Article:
Last month the W3C Membership gathered in Cambridge for one of our bi-annual meetings. At these meetings we discuss recent and upcoming work, the health and evolution of the organization, and new imperatives driven by changes around us. I invite you to read W3C Highlights – June 2014, which the W3C staff prepared for the participants.
Those who come to the meeting are passionate about the Open Web. Though the critiques at these meetings can be sharp, the attendees all want to work together to Lead the Web to its Full Potential. Outside of big group discussions, at meals and in hallways we give ourselves the time to listen.
Here’s an example. In the months leading up to the June meeting, I chaired a public task force to develop a proposal that gives individual developers a greater voice within W3C. I presented the draft “Webizen” proposal to the Membership who had concerns about its current form. Fortunately, during the meeting and then by email, a number of people volunteered to help us turn the idea into a successful program.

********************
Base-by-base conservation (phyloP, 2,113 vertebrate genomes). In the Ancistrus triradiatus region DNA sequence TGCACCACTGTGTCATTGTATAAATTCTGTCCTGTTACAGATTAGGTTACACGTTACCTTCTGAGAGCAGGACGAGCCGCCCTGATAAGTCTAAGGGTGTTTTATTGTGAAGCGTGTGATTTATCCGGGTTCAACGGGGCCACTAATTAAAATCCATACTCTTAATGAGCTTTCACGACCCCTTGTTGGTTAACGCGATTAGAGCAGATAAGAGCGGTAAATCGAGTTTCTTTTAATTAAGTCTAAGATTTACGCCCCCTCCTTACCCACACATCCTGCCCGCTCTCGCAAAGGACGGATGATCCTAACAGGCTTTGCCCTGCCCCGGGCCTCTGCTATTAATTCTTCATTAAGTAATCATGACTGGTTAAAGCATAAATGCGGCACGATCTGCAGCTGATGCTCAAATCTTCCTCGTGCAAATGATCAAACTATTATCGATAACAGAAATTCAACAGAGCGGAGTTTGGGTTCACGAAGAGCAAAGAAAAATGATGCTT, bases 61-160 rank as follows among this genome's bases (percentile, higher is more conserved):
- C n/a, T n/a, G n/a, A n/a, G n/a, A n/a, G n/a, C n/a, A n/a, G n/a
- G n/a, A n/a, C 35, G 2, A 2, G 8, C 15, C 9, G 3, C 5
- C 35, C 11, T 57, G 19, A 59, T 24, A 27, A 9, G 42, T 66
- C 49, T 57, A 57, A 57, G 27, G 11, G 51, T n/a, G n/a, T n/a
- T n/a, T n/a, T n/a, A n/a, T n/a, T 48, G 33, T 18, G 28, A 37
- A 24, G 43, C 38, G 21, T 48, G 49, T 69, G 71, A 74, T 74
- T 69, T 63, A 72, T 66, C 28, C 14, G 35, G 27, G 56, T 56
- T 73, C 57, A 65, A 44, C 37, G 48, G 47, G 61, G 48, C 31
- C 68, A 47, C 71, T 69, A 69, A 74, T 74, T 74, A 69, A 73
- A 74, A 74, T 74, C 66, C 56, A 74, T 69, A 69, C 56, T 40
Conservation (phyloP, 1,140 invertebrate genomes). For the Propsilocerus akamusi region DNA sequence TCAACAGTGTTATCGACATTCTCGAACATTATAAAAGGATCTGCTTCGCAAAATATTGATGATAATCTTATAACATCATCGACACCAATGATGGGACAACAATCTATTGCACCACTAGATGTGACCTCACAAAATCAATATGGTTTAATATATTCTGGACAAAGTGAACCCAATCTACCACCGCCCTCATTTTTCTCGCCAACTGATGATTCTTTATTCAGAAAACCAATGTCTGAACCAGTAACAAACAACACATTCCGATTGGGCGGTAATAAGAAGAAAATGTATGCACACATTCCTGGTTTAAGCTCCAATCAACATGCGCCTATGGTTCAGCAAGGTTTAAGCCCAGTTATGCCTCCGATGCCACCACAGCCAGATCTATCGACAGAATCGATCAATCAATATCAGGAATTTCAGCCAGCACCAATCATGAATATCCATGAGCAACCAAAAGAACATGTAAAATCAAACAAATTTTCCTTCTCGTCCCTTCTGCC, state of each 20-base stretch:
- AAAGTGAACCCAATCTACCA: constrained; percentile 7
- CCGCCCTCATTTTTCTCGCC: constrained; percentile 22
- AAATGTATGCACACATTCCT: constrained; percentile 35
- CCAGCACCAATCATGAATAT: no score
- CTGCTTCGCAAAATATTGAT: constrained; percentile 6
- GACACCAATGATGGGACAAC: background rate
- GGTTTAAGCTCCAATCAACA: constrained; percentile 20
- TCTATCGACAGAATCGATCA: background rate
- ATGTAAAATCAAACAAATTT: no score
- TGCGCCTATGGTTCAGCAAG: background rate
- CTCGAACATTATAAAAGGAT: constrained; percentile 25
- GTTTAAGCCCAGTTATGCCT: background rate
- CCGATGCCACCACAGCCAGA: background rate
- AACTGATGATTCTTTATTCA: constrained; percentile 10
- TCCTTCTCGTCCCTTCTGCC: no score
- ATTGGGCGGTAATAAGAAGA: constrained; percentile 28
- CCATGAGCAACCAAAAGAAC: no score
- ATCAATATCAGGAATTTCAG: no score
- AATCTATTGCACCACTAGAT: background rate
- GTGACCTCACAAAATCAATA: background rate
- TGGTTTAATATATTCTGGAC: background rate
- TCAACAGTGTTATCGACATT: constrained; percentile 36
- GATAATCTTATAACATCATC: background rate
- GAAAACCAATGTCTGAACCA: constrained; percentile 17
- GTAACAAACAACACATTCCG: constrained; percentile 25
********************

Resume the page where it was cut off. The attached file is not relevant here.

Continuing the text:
We have launched a new task force with solid Member participation to determine next steps. That task force remains open to the public; our discussions take place on email@example.com (archive). Our next face-to-face opportunity to share a proposal with the Membership will be during TPAC 2014 in October.